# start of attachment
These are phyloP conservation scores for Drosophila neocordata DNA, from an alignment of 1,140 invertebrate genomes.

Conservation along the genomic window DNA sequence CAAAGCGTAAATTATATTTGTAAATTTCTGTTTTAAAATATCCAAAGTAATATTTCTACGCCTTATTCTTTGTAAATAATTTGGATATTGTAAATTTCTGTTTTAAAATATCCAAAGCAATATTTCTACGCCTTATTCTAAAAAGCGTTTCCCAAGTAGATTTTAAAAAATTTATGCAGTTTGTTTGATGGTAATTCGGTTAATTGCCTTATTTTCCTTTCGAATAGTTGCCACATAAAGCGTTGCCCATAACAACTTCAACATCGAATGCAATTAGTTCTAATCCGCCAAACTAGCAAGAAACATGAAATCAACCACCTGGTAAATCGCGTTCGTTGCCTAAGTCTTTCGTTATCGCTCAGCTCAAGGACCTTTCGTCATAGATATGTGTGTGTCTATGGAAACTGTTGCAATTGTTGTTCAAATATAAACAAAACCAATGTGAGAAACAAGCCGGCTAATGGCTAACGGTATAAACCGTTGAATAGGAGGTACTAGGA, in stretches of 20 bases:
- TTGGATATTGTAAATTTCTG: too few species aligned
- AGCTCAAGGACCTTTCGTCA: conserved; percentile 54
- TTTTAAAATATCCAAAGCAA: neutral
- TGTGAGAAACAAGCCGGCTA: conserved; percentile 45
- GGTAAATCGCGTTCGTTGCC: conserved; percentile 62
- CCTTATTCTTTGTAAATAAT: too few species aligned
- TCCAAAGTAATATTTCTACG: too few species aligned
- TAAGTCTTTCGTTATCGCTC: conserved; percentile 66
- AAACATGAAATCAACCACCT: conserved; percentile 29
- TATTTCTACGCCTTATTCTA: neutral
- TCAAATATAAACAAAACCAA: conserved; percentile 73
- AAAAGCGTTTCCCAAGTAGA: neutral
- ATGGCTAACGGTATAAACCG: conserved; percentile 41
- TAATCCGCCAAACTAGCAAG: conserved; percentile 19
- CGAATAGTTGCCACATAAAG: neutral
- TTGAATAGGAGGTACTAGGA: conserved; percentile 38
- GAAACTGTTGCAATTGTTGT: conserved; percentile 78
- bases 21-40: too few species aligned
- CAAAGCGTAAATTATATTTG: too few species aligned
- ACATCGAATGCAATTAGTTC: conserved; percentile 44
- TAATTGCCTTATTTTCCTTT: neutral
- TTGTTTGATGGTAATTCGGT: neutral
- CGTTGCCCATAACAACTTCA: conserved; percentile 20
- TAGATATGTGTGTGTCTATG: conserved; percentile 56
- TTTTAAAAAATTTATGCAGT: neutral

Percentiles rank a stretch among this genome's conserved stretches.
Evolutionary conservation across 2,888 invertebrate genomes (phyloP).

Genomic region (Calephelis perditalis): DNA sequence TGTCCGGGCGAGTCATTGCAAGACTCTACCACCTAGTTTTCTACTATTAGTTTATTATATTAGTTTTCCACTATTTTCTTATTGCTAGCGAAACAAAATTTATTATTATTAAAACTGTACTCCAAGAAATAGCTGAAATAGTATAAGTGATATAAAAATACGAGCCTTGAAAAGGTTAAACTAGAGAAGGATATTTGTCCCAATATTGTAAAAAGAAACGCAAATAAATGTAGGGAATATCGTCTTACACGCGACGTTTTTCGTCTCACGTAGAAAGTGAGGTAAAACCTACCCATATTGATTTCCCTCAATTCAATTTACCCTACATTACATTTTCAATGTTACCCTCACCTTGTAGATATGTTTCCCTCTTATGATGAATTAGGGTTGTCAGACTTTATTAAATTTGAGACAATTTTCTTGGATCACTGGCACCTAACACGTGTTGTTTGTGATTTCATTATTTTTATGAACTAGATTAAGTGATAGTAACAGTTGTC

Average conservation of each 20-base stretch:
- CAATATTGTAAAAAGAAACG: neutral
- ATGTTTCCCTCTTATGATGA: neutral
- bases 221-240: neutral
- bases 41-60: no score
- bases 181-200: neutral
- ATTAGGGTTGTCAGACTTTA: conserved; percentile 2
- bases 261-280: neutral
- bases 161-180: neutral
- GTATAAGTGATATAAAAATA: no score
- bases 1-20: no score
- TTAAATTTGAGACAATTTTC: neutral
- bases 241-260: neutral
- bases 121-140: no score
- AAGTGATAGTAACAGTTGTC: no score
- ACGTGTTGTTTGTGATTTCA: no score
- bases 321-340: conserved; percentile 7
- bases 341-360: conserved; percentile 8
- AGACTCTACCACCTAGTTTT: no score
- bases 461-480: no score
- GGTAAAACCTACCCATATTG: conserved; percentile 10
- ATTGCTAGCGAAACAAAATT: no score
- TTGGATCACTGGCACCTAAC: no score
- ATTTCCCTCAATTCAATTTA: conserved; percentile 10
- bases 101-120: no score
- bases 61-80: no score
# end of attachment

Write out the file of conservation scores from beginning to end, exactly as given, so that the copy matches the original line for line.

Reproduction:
These are phyloP conservation scores for Drosophila neocordata DNA, from an alignment of 1,140 invertebrate genomes.

Conservation along the genomic window DNA sequence CAAAGCGTAAATTATATTTGTAAATTTCTGTTTTAAAATATCCAAAGTAATATTTCTACGCCTTATTCTTTGTAAATAATTTGGATATTGTAAATTTCTGTTTTAAAATATCCAAAGCAATATTTCTACGCCTTATTCTAAAAAGCGTTTCCCAAGTAGATTTTAAAAAATTTATGCAGTTTGTTTGATGGTAATTCGGTTAATTGCCTTATTTTCCTTTCGAATAGTTGCCACATAAAGCGTTGCCCATAACAACTTCAACATCGAATGCAATTAGTTCTAATCCGCCAAACTAGCAAGAAACATGAAATCAACCACCTGGTAAATCGCGTTCGTTGCCTAAGTCTTTCGTTATCGCTCAGCTCAAGGACCTTTCGTCATAGATATGTGTGTGTCTATGGAAACTGTTGCAATTGTTGTTCAAATATAAACAAAACCAATGTGAGAAACAAGCCGGCTAATGGCTAACGGTATAAACCGTTGAATAGGAGGTACTAGGA, in stretches of 20 bases:
- TTGGATATTGTAAATTTCTG: too few species aligned
- AGCTCAAGGACCTTTCGTCA: conserved; percentile 54
- TTTTAAAATATCCAAAGCAA: neutral
- TGTGAGAAACAAGCCGGCTA: conserved; percentile 45
- GGTAAATCGCGTTCGTTGCC: conserved; percentile 62
- CCTTATTCTTTGTAAATAAT: too few species aligned
- TCCAAAGTAATATTTCTACG: too few species aligned
- TAAGTCTTTCGTTATCGCTC: conserved; percentile 66
- AAACATGAAATCAACCACCT: conserved; percentile 29
- TATTTCTACGCCTTATTCTA: neutral
- TCAAATATAAACAAAACCAA: conserved; percentile 73
- AAAAGCGTTTCCCAAGTAGA: neutral
- ATGGCTAACGGTATAAACCG: conserved; percentile 41
- TAATCCGCCAAACTAGCAAG: conserved; percentile 19
- CGAATAGTTGCCACATAAAG: neutral
- TTGAATAGGAGGTACTAGGA: conserved; percentile 38
- GAAACTGTTGCAATTGTTGT: conserved; percentile 78
- bases 21-40: too few species aligned
- CAAAGCGTAAATTATATTTG: too few species aligned
- ACATCGAATGCAATTAGTTC: conserved; percentile 44
- TAATTGCCTTATTTTCCTTT: neutral
- TTGTTTGATGGTAATTCGGT: neutral
- CGTTGCCCATAACAACTTCA: conserved; percentile 20
- TAGATATGTGTGTGTCTATG: conserved; percentile 56
- TTTTAAAAAATTTATGCAGT: neutral

Percentiles rank a stretch among this genome's conserved stretches.
Evolutionary conservation across 2,888 invertebrate genomes (phyloP).

Genomic region (Calephelis perditalis): DNA sequence TGTCCGGGCGAGTCATTGCAAGACTCTACCACCTAGTTTTCTACTATTAGTTTATTATATTAGTTTTCCACTATTTTCTTATTGCTAGCGAAACAAAATTTATTATTATTAAAACTGTACTCCAAGAAATAGCTGAAATAGTATAAGTGATATAAAAATACGAGCCTTGAAAAGGTTAAACTAGAGAAGGATATTTGTCCCAATATTGTAAAAAGAAACGCAAATAAATGTAGGGAATATCGTCTTACACGCGACGTTTTTCGTCTCACGTAGAAAGTGAGGTAAAACCTACCCATATTGATTTCCCTCAATTCAATTTACCCTACATTACATTTTCAATGTTACCCTCACCTTGTAGATATGTTTCCCTCTTATGATGAATTAGGGTTGTCAGACTTTATTAAATTTGAGACAATTTTCTTGGATCACTGGCACCTAACACGTGTTGTTTGTGATTTCATTATTTTTATGAACTAGATTAAGTGATAGTAACAGTTGTC

Average conservation of each 20-base stretch:
- CAATATTGTAAAAAGAAACG: neutral
- ATGTTTCCCTCTTATGATGA: neutral
- bases 221-240: neutral
- bases 41-60: no score
- bases 181-200: neutral
- ATTAGGGTTGTCAGACTTTA: conserved; percentile 2
- bases 261-280: neutral
- bases 161-180: neutral
- GTATAAGTGATATAAAAATA: no score
- bases 1-20: no score
- TTAAATTTGAGACAATTTTC: neutral
- bases 241-260: neutral
- bases 121-140: no score
- AAGTGATAGTAACAGTTGTC: no score
- ACGTGTTGTTTGTGATTTCA: no score
- bases 321-340: conserved; percentile 7
- bases 341-360: conserved; percentile 8
- AGACTCTACCACCTAGTTTT: no score
- bases 461-480: no score
- GGTAAAACCTACCCATATTG: conserved; percentile 10
- ATTGCTAGCGAAACAAAATT: no score
- TTGGATCACTGGCACCTAAC: no score
- ATTTCCCTCAATTCAATTTA: conserved; percentile 10
- bases 101-120: no score
- bases 61-80: no score